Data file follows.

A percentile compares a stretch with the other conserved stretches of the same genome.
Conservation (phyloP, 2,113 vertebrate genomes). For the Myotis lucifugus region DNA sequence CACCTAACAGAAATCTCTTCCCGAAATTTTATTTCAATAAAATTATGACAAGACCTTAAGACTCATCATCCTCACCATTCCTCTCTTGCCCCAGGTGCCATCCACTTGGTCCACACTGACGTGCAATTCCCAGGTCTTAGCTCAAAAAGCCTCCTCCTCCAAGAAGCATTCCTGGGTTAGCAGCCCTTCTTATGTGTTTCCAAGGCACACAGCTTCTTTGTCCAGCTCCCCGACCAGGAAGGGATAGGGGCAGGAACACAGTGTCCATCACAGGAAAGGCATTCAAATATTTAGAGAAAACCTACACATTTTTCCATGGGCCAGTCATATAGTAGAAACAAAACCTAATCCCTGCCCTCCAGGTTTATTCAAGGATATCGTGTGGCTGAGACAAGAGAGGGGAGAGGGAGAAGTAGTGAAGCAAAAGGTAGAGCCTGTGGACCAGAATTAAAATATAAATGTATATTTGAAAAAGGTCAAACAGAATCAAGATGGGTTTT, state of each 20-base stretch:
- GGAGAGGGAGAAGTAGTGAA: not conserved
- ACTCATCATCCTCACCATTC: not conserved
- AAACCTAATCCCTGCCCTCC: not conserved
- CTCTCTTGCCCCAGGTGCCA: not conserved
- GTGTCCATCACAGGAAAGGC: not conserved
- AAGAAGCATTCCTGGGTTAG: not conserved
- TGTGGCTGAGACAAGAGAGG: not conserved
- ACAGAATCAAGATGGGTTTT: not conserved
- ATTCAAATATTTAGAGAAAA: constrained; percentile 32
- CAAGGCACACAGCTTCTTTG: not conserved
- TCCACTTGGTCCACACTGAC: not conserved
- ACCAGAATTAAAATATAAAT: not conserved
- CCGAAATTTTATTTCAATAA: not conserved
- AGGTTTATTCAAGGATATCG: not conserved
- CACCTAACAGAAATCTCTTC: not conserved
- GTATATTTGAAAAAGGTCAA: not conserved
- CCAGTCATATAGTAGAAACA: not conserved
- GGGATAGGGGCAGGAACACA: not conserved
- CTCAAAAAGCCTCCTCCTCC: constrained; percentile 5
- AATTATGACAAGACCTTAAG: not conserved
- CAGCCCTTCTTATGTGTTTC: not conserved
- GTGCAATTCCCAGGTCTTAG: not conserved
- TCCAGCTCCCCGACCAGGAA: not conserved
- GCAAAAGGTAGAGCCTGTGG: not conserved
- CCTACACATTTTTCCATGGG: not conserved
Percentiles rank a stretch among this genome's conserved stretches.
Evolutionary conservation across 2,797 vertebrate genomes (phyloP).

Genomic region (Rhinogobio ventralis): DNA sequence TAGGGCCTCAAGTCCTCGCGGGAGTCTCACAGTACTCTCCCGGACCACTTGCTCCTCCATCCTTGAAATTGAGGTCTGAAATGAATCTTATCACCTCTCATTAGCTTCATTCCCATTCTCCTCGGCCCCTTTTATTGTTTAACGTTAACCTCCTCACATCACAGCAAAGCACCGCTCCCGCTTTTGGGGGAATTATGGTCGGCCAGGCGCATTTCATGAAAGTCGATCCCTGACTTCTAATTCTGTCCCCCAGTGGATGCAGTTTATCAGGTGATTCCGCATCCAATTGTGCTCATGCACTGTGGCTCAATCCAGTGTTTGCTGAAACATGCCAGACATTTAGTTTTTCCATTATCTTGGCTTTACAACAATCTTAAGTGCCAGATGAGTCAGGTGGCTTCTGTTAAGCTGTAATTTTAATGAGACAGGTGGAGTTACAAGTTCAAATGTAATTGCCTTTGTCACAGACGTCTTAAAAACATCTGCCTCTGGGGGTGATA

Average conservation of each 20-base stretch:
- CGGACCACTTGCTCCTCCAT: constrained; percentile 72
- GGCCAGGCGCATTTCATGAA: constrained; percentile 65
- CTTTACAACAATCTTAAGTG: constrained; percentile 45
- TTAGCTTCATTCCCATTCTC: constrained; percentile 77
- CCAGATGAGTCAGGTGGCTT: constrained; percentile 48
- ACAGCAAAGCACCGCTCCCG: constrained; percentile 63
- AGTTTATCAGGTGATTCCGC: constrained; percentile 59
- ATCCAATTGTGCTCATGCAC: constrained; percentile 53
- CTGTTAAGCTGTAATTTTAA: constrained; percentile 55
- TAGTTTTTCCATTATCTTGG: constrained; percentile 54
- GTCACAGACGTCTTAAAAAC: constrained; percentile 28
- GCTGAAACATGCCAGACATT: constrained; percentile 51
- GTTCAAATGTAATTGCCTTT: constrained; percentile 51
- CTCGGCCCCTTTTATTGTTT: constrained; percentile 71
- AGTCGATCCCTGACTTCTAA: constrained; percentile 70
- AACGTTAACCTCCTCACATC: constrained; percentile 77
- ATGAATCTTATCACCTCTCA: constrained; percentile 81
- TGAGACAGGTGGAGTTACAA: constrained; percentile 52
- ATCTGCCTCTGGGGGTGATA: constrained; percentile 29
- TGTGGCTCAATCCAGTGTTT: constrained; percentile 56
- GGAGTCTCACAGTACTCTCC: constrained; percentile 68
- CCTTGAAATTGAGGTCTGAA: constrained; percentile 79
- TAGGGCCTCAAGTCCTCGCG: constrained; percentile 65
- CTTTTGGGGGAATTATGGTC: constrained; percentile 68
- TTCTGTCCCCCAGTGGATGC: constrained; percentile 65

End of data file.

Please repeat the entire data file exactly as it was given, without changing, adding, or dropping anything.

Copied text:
A percentile compares a stretch with the other conserved stretches of the same genome.
Conservation (phyloP, 2,113 vertebrate genomes). For the Myotis lucifugus region DNA sequence CACCTAACAGAAATCTCTTCCCGAAATTTTATTTCAATAAAATTATGACAAGACCTTAAGACTCATCATCCTCACCATTCCTCTCTTGCCCCAGGTGCCATCCACTTGGTCCACACTGACGTGCAATTCCCAGGTCTTAGCTCAAAAAGCCTCCTCCTCCAAGAAGCATTCCTGGGTTAGCAGCCCTTCTTATGTGTTTCCAAGGCACACAGCTTCTTTGTCCAGCTCCCCGACCAGGAAGGGATAGGGGCAGGAACACAGTGTCCATCACAGGAAAGGCATTCAAATATTTAGAGAAAACCTACACATTTTTCCATGGGCCAGTCATATAGTAGAAACAAAACCTAATCCCTGCCCTCCAGGTTTATTCAAGGATATCGTGTGGCTGAGACAAGAGAGGGGAGAGGGAGAAGTAGTGAAGCAAAAGGTAGAGCCTGTGGACCAGAATTAAAATATAAATGTATATTTGAAAAAGGTCAAACAGAATCAAGATGGGTTTT, state of each 20-base stretch:
- GGAGAGGGAGAAGTAGTGAA: not conserved
- ACTCATCATCCTCACCATTC: not conserved
- AAACCTAATCCCTGCCCTCC: not conserved
- CTCTCTTGCCCCAGGTGCCA: not conserved
- GTGTCCATCACAGGAAAGGC: not conserved
- AAGAAGCATTCCTGGGTTAG: not conserved
- TGTGGCTGAGACAAGAGAGG: not conserved
- ACAGAATCAAGATGGGTTTT: not conserved
- ATTCAAATATTTAGAGAAAA: constrained; percentile 32
- CAAGGCACACAGCTTCTTTG: not conserved
- TCCACTTGGTCCACACTGAC: not conserved
- ACCAGAATTAAAATATAAAT: not conserved
- CCGAAATTTTATTTCAATAA: not conserved
- AGGTTTATTCAAGGATATCG: not conserved
- CACCTAACAGAAATCTCTTC: not conserved
- GTATATTTGAAAAAGGTCAA: not conserved
- CCAGTCATATAGTAGAAACA: not conserved
- GGGATAGGGGCAGGAACACA: not conserved
- CTCAAAAAGCCTCCTCCTCC: constrained; percentile 5
- AATTATGACAAGACCTTAAG: not conserved
- CAGCCCTTCTTATGTGTTTC: not conserved
- GTGCAATTCCCAGGTCTTAG: not conserved
- TCCAGCTCCCCGACCAGGAA: not conserved
- GCAAAAGGTAGAGCCTGTGG: not conserved
- CCTACACATTTTTCCATGGG: not conserved
Percentiles rank a stretch among this genome's conserved stretches.
Evolutionary conservation across 2,797 vertebrate genomes (phyloP).

Genomic region (Rhinogobio ventralis): DNA sequence TAGGGCCTCAAGTCCTCGCGGGAGTCTCACAGTACTCTCCCGGACCACTTGCTCCTCCATCCTTGAAATTGAGGTCTGAAATGAATCTTATCACCTCTCATTAGCTTCATTCCCATTCTCCTCGGCCCCTTTTATTGTTTAACGTTAACCTCCTCACATCACAGCAAAGCACCGCTCCCGCTTTTGGGGGAATTATGGTCGGCCAGGCGCATTTCATGAAAGTCGATCCCTGACTTCTAATTCTGTCCCCCAGTGGATGCAGTTTATCAGGTGATTCCGCATCCAATTGTGCTCATGCACTGTGGCTCAATCCAGTGTTTGCTGAAACATGCCAGACATTTAGTTTTTCCATTATCTTGGCTTTACAACAATCTTAAGTGCCAGATGAGTCAGGTGGCTTCTGTTAAGCTGTAATTTTAATGAGACAGGTGGAGTTACAAGTTCAAATGTAATTGCCTTTGTCACAGACGTCTTAAAAACATCTGCCTCTGGGGGTGATA

Average conservation of each 20-base stretch:
- CGGACCACTTGCTCCTCCAT: constrained; percentile 72
- GGCCAGGCGCATTTCATGAA: constrained; percentile 65
- CTTTACAACAATCTTAAGTG: constrained; percentile 45
- TTAGCTTCATTCCCATTCTC: constrained; percentile 77
- CCAGATGAGTCAGGTGGCTT: constrained; percentile 48
- ACAGCAAAGCACCGCTCCCG: constrained; percentile 63
- AGTTTATCAGGTGATTCCGC: constrained; percentile 59
- ATCCAATTGTGCTCATGCAC: constrained; percentile 53
- CTGTTAAGCTGTAATTTTAA: constrained; percentile 55
- TAGTTTTTCCATTATCTTGG: constrained; percentile 54
- GTCACAGACGTCTTAAAAAC: constrained; percentile 28
- GCTGAAACATGCCAGACATT: constrained; percentile 51
- GTTCAAATGTAATTGCCTTT: constrained; percentile 51
- CTCGGCCCCTTTTATTGTTT: constrained; percentile 71
- AGTCGATCCCTGACTTCTAA: constrained; percentile 70
- AACGTTAACCTCCTCACATC: constrained; percentile 77
- ATGAATCTTATCACCTCTCA: constrained; percentile 81
- TGAGACAGGTGGAGTTACAA: constrained; percentile 52
- ATCTGCCTCTGGGGGTGATA: constrained; percentile 29
- TGTGGCTCAATCCAGTGTTT: constrained; percentile 56
- GGAGTCTCACAGTACTCTCC: constrained; percentile 68
- CCTTGAAATTGAGGTCTGAA: constrained; percentile 79
- TAGGGCCTCAAGTCCTCGCG: constrained; percentile 65
- CTTTTGGGGGAATTATGGTC: constrained; percentile 68
- TTCTGTCCCCCAGTGGATGC: constrained; percentile 65